Workers' children granted residency

Olmert: Foreign worker issue was a "humanitarian problem of the first order."

foreign workers kids 298 (photo credit: Ariel Jerozolimski)
foreign workers kids 298
(photo credit: Ariel Jerozolimski)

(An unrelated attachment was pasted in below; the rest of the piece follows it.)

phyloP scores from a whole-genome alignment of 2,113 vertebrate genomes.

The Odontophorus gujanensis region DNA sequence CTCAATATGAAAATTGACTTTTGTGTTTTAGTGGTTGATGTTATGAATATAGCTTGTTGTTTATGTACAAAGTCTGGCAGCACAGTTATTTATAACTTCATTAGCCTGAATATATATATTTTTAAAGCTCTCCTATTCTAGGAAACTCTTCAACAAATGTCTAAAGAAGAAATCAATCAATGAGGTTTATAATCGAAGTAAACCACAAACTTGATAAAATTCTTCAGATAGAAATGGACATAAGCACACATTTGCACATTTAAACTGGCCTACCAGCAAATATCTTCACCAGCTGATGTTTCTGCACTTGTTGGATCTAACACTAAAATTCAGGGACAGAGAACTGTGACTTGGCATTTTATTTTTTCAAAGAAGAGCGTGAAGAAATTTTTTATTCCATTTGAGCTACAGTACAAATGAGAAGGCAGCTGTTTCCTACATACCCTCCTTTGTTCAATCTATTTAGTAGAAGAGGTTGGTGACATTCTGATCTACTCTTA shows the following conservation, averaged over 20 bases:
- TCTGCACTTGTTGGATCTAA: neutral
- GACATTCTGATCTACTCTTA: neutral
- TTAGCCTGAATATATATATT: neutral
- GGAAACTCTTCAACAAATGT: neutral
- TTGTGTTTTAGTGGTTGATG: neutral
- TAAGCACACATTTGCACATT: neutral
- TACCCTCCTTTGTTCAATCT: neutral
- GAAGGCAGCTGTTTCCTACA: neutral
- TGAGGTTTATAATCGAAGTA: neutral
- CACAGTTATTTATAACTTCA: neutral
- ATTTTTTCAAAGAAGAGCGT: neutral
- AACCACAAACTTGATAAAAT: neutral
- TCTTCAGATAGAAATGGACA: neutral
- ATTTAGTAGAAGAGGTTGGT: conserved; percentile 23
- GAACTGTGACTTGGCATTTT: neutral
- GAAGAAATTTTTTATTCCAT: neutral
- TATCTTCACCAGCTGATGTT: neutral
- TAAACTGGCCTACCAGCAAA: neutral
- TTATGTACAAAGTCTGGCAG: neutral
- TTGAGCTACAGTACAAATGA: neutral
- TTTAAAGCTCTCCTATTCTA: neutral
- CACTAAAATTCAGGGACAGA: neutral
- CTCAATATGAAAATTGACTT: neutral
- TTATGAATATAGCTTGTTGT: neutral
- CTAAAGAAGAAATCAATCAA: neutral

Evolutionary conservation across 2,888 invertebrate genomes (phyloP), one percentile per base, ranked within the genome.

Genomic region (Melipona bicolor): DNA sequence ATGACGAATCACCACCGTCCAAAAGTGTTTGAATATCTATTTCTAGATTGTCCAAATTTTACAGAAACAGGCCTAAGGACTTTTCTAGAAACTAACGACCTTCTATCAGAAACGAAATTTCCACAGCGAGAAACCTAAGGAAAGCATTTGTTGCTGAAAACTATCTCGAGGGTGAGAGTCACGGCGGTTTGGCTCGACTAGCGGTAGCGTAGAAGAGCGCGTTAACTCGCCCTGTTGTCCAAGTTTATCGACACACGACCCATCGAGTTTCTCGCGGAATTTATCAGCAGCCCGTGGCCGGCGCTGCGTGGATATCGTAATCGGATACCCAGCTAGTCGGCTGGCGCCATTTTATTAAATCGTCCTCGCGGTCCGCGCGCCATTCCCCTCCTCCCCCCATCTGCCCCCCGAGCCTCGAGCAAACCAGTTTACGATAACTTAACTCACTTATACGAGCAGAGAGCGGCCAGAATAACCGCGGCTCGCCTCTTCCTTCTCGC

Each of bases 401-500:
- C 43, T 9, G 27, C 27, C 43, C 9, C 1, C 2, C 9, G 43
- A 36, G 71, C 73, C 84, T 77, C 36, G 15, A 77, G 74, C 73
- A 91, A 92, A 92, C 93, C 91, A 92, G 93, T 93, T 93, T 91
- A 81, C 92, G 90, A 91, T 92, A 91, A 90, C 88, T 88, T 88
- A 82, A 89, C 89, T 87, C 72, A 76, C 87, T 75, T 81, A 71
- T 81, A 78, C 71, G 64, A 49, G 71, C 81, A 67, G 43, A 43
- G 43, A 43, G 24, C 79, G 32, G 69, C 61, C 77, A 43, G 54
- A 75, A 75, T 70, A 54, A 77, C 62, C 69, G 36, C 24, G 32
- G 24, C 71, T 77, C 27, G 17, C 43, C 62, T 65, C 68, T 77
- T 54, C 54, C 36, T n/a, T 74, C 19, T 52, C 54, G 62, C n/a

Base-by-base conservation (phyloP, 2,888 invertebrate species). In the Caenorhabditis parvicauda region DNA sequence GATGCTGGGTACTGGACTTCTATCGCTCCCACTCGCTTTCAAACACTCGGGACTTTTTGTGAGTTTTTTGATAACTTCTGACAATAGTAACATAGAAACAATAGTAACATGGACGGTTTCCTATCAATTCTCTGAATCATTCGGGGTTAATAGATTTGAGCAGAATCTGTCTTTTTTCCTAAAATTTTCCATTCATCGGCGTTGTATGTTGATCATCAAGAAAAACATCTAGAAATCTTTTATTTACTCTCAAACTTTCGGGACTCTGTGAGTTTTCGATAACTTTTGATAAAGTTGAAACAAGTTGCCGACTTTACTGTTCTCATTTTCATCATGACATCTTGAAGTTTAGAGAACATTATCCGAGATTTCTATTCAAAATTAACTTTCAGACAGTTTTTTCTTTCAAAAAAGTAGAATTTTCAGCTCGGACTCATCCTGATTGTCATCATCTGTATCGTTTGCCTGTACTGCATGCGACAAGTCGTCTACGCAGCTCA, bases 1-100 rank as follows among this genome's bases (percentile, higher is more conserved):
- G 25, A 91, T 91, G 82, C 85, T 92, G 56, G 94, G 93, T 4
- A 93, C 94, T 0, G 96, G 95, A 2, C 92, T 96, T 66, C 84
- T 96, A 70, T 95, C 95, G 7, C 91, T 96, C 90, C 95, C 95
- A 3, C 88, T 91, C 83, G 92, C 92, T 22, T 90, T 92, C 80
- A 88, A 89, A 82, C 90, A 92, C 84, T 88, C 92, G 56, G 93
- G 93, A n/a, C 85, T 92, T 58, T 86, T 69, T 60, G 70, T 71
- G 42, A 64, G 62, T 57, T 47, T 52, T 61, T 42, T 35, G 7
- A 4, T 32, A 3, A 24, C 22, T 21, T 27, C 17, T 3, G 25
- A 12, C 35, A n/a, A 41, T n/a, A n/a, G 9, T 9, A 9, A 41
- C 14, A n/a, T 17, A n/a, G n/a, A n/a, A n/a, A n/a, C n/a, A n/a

After years of discussions and half steps, the government approved a resolution Sunday to provide permanent-resident status to children of foreign workers who have lived here for at least six years, speak Hebrew and arrived before they were 14 years old. Up until now, the children have been living under the fear of deportation. The resolution passed by a vote of 18-5, with four Shas ministers and Foreign Minister Tzipi Livni voting against it. Some 2,000 children of foreign workers are expected to be eligible for permanent resident status as a result of the cabinet decision. The proposal, which was put forward by Interior Minister Roni Bar-On, is the culmination of a long history of change surrounding the legal status of the children of foreign workers. Former interior minister Avraham Poraz first began to examine the problem in 2003, following a petition filed by the Association for Civil Rights in the Tel Aviv District Court for Administrative Affairs on behalf of four children of foreign workers who were refused official status. Although Poraz called for the granting of permanent residency to all children who had lived in Israel for at least 10 years and were attending high school or were high-school graduates, the government at that time blocked his efforts by establishing a special ministerial committee which would have the final word on such decisions. After Shinui resigned from the government and Ophir Paz-Pines (Labor) took over the job, Poraz's proposal was rejected. Instead, in June 2005, the government decided to grant citizenship to children whose parents had entered the country legally, were at least 10 years old and had been born in Israel. Following petitioning by advocacy groups in the High Court, the court issued an interim injunction barring the state from deporting children until March 2006. The present resolution puts an end to the families' fear of deportation. Prime Minister Ehud Olmert said that this issue was a "humanitarian problem" of the first order, and that the country was obligated to treat the children of the foreign workers who consider Israel their home with "compassion." Olmert disputed the argument of the Shas ministers who warned that this would open the door to a phenomenon that could alter the character of the Jewish state, saying - in a reference to his realignment program - that he wished that these same ministers would take into consideration the Jewish nature of the state when voting on that plan. One of Olmert's arguments for a unilateral realignment in the West Bank is that it will ensure that the country retain a Jewish majority. Two human rights organizations, the Hotline for Migrant Workers and the Association for Civil Rights in Israel, which petitioned the High Court against a government resolution approved under Paz-Pines, praised Sunday's decision. "We welcome this humanitarian decision by the government to resolve the status of the children of the foreign workers living in Israel," the statement said. "In doing so, it has put an end to the torment and uncertainty with which these children, who are Israelis for all intents and purposes, were forced to live." Olmert said that the resolution approved Sunday does not cast a cloud over the Jewish character of the state. Rather, he said, objection to the plan cast a cloud over the "moral character" of the state. Livni took a different line of argument in the cabinet meeting, saying that the government had dealt with this issue in 2005, and there was no need to change what was already agreed upon. According to Sunday's resolution, requests to receive permanent residency must be submitted by August 31. The initiative applies only to children of workers who entered the country legally, although the interior minister could also provide permanent residency for children of parents who arrived illegally on the condition that the children have lived here for 10 years and studied in Israeli schools for three years. Children of foreign workers "have no other home," said Bar-On after the government's vote. "They were born here and are not here of their own choice. They speak Hebrew, celebrate Israeli holidays, attend youth groups and want to be drafted into the army." Bar-On noted that about 700 to 800 children would probably apply for the residency status. The law would also grant the children's parents permanent residency. "We won't separate children from their parents," he explained. Shas party chairman Eli Yishai called the law "the beginning of the end for the Jewish state" and a "cultural, economic and social bomb." "We are on a slippery slope with the loss of our identity at the bottom," he said, adding that his party "stood like a wall against the danger and prevented the initiative from reaching uncontrollable proportions." "In this astoundingly nonchalant decision, the government is adding more and more goyim [gentiles] who will undoubtedly affect the Jewish character of the state," said opposition MK Nissan Slomiansky of the National Union-National Religious Party. "In step with [policies of] human rights violations, the government expelled thousands of Jews from their homes. Now, in order not to hurt the rights of foreign workers' children, they're allowing them to build their homes in Israel. Is their blood more precious than the blood of the Gaza evacuees?" Others objected to the resolution on opposite grounds, claiming the law wasn't broad enough in its scope. Ghanaian Joel Mamah, who came to Israel 14 years ago and lives in Tel Aviv where he works as a cleaner, complained that his three-year-old daughter should be granted full Israeli citizenship status. "Since my daughter was born here, she should automatically be given the status of an Israeli citizen, not merely permanent residency," Mamah said. He added he would also like to remain in Israel if he was allowed to do so, but he was resigned to the fact that he would not be permitted to stay forever. Mamah complained about the inconsistency of the system, saying that in his daughter's preschool there were several foreign workers' children who had been given full Israeli citizenship while others, for no apparent reason, had not. Despite such criticism, Shevy Korzen, executive director of the Hotline for Migrant Workers, expressed joy at the decision. The Hotline has advocated formalizing the legal status of children of foreign workers for years and has fought for this in the media and through the courts. "I am so proud of them," she said of the children. "They learned a real lesson in citizenship. The truth is that they are so Israeli. They study democracy in school and have been given a chance to see democracy in action." Korzen has watched many of the children struggle through the legal obstacles to citizenship. Recently, the Hotline, in conjunction with a grassroots activist organization known as ActiveVision put together an art show to further call attention to the children's plight. The show featured photographs taken by 10 children who have grown up in Israel but had no legal status. The Hotline feared they would be deported at the end of June. Now, the children will be able to qualify for citizenship. "They are entitled to school, health care, and other civil rights," said Korzen. "More importantly, they can now to go to sleep at night and not be afraid of the police coming to deport them." Erika Snyder and Jonny Hadi contributed to this report.